Ok. For many, this may be a bitter pill to swallow. But I believe the best and fastest way for cyclists to shift the negative attitude and aggression that they face from drivers is to change their ways. And in doing so, cyclists will hopefully gain some empathy and acceptance, which should translate to safer riding conditions. Something all cyclists want.
Whilst, improvements in infrastructure, car technology, education and legislation are all contributing to making the roads safer, self-driving cars will simply avoid putting cyclists in danger and this issue simply not be an issue. Unfortunately, that is 10-20 years away. And for some, it will be too late.
So it’s time for a different approach.
The ‘war’ has gone too long. It’s time to end hostility.
And to do this, I think we need to turn to an area in psychology known as behavioural bias. A behavioural bias is “the effect of an information-processing rule, something that the brain uses to produce decisions or judgments”, often against reason. You see, our brains are bombarded with information all the time. To cope with this, it’s developed a few tricks to help sort through the noise. These little short cuts the brain puts into play can be really useful - but they can also have some interesting implications
Hang in there, I promise will make sense soon.
In particular, there is one known as Confirmation Bias. Described in Wikipedia as “the tendency to search for, interpret, favour, and recall information in a way that confirms one's preexisting beliefs or hypotheses. Importantly, “the effect is stronger for emotionally charged issues”
This explains why someone can have a belief that just does not make real sense despite all logic, evidence or reason. And the stronger they believe in an issue, the harder they dig their heels in. We see examples of this every day. People who don’t believe in climate change or think women make poor leaders. The list goes on.
Many drivers believe cyclists are all reckless, law-breaking and aggressive with an inflated sense of entitlement.
It doesn’t matter that cyclists reduce traffic congestion and are better for the environment and the economy. And it explains why campaigns and articles that try to humanise cyclists and educate drivers have had little effect shifting driver attitude. The belief is so strong, it defies logic.
The problem is many cyclists do everything in their power to confirm this bias.
Like there are bad drivers, there are bad cyclists. Unfortunately, though, all cyclists are seen as one - whether you ride the Hell Ride, amble around the Dandenongs on a weekend or commute to town on a single speed. And because of this, we are only as good as our worst behaving representative. One cyclist shoots a red. We all shoot reds. One cyclist yells at a car, we are all aggressive.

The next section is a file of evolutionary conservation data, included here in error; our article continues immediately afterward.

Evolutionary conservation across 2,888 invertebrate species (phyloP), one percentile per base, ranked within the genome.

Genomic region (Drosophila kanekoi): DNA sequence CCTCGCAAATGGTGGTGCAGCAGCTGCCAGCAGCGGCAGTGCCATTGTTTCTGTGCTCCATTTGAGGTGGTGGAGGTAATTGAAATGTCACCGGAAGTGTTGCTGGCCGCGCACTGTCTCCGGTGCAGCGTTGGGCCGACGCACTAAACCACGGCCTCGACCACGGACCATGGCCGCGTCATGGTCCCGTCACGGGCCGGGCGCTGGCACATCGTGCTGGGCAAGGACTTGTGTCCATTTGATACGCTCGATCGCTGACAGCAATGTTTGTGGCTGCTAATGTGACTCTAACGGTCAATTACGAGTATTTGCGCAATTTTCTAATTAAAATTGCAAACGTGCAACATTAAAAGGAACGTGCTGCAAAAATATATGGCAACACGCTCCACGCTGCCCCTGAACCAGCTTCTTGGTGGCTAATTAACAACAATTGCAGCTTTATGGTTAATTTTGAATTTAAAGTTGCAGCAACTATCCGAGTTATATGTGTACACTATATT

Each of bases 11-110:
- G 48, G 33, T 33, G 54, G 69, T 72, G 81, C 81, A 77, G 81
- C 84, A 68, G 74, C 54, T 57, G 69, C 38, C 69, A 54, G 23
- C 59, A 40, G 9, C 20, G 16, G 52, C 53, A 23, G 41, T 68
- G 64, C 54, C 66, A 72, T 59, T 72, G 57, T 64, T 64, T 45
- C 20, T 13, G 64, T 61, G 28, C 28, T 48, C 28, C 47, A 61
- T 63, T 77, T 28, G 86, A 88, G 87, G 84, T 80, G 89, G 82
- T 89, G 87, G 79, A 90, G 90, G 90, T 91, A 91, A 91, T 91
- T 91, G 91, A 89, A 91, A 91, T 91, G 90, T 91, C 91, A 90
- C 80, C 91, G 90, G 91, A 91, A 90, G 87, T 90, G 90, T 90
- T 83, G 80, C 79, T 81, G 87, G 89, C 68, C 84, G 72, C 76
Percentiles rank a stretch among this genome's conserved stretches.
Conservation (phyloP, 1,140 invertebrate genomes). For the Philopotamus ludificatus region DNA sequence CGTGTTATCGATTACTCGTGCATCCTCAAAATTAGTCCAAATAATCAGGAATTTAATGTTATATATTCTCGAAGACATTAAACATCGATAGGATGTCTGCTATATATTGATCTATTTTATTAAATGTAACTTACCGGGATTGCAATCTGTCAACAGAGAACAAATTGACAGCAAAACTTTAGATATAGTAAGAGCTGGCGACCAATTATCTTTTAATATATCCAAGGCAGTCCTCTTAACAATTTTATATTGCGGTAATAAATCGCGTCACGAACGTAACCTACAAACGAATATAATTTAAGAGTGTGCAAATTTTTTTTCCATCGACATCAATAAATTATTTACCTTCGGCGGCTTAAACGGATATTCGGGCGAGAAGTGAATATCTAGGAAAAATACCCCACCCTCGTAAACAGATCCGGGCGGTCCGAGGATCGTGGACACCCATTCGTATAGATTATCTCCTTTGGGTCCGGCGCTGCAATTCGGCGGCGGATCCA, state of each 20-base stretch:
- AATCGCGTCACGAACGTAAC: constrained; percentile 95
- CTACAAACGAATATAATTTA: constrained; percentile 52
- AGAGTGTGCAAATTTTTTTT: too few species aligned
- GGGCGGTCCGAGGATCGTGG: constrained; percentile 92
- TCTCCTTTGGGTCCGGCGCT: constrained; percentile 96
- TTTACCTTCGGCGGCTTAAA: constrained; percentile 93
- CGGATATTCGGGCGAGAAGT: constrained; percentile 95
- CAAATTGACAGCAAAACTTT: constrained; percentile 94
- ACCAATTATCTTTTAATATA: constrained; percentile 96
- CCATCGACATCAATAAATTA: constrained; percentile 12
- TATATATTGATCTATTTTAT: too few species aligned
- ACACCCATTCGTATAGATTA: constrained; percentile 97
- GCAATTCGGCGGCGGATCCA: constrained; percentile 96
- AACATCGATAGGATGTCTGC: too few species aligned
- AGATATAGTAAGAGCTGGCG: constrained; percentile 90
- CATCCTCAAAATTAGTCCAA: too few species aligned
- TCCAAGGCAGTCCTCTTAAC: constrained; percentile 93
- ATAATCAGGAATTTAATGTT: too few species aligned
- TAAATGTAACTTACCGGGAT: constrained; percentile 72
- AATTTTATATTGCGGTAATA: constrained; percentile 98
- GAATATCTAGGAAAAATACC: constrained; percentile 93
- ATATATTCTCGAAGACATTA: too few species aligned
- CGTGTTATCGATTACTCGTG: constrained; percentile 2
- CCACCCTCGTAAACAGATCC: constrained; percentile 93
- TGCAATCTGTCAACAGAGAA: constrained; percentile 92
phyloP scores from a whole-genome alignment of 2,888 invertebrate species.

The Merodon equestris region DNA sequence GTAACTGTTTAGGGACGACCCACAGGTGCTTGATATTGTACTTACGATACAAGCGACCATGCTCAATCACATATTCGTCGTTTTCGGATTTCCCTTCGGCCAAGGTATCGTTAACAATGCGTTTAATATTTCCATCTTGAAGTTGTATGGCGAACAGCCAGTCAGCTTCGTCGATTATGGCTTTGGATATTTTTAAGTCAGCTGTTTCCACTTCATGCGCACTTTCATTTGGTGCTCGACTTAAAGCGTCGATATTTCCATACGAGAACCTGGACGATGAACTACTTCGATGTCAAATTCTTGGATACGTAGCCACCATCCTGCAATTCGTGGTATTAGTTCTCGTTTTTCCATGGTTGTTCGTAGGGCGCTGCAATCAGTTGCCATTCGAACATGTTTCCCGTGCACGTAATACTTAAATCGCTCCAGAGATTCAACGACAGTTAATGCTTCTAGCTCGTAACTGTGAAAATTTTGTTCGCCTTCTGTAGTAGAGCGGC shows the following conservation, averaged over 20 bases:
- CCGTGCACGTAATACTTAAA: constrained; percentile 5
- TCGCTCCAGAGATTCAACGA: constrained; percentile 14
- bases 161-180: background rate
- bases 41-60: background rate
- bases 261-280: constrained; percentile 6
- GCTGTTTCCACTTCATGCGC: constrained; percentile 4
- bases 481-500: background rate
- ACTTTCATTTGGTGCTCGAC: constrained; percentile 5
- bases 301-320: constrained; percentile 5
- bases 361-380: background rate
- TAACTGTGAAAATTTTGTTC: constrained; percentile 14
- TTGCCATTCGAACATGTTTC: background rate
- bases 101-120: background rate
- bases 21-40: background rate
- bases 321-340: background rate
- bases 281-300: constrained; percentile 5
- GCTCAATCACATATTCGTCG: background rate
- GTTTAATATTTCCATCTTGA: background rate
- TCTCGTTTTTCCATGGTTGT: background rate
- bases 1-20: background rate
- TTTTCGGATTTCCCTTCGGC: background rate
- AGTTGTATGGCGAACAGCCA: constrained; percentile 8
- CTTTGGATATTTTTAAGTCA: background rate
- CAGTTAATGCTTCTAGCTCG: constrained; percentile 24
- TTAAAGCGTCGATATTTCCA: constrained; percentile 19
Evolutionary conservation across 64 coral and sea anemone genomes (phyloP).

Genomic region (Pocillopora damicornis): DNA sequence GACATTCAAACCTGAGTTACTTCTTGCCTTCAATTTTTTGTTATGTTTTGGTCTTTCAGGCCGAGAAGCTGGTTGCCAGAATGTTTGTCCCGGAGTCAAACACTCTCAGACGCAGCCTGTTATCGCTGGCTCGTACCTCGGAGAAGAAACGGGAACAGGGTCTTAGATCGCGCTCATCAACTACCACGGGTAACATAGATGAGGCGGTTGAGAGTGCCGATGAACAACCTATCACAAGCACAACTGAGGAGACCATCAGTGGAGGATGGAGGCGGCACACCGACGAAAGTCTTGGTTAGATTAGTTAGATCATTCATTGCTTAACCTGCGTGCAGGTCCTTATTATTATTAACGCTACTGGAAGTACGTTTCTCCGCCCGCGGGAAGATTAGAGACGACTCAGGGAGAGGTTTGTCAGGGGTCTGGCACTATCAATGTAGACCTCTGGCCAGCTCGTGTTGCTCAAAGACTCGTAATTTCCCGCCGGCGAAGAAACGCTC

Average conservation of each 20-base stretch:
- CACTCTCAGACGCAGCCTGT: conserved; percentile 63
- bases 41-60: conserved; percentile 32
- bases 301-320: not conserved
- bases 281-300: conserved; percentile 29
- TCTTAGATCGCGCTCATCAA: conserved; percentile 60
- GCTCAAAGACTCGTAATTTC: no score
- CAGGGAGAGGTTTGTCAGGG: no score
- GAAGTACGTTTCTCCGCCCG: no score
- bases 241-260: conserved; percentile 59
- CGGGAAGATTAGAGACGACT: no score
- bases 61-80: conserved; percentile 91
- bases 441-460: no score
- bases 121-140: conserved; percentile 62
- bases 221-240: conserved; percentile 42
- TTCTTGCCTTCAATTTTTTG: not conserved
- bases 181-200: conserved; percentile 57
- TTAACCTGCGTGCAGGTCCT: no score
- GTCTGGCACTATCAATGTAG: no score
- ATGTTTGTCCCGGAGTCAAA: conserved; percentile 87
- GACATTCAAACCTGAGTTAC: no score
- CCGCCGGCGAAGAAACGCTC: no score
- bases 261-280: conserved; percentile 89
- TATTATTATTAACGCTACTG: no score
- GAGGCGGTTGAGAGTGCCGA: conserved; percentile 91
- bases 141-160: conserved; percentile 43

So enough theory. It’s time to make a difference. Here are the three things I believe can have the biggest effect right now.
Don’t. Shoot. Red. Lights.
This is a huge one and one I see every day without fail. If you can safely stop. Stop. Not only is it illegal and unsafe to not do so, but for every cyclist that ambles through a red, there are a dozen angry drivers waiting at the light fuming at that cyclist's sense of entitlement.
Don’t be aggressive.
When the inevitable happens as it will on a busy road in busy cities, try not to be aggressive. And yes, it’s hard, cyclists stand to lose more but road rage is road rage and aggression is never the answer. Stupid as it sounds, I have actually smiled at people that have nearly cleaned me up. They generally get it, they know they did the wrong thing. The key here is to break away from the behaviour a driver would expect.
Reward drivers who do the right thing. Thank considerate drivers with a smile or a wave. The car that slows to let you pass before turning across your line. The car that doesn’t come out of the side street. The driver that lets you pass before opening a door. The car that gives you that little bit of space. If we take a proactive approach to change driver belief one driver at a time, we could make a massive difference.
Finally, if you see another rider do something dumb, call them out on it. Explain that their actions hurt all cyclists. Hopefully it will change their behaviour and let drivers see that we are not all the same.
The choices we make as a cyclist reflect on all cyclists, so let make this work to our advantage and make the road a safer place for all.
And did I say don’t shoot reds?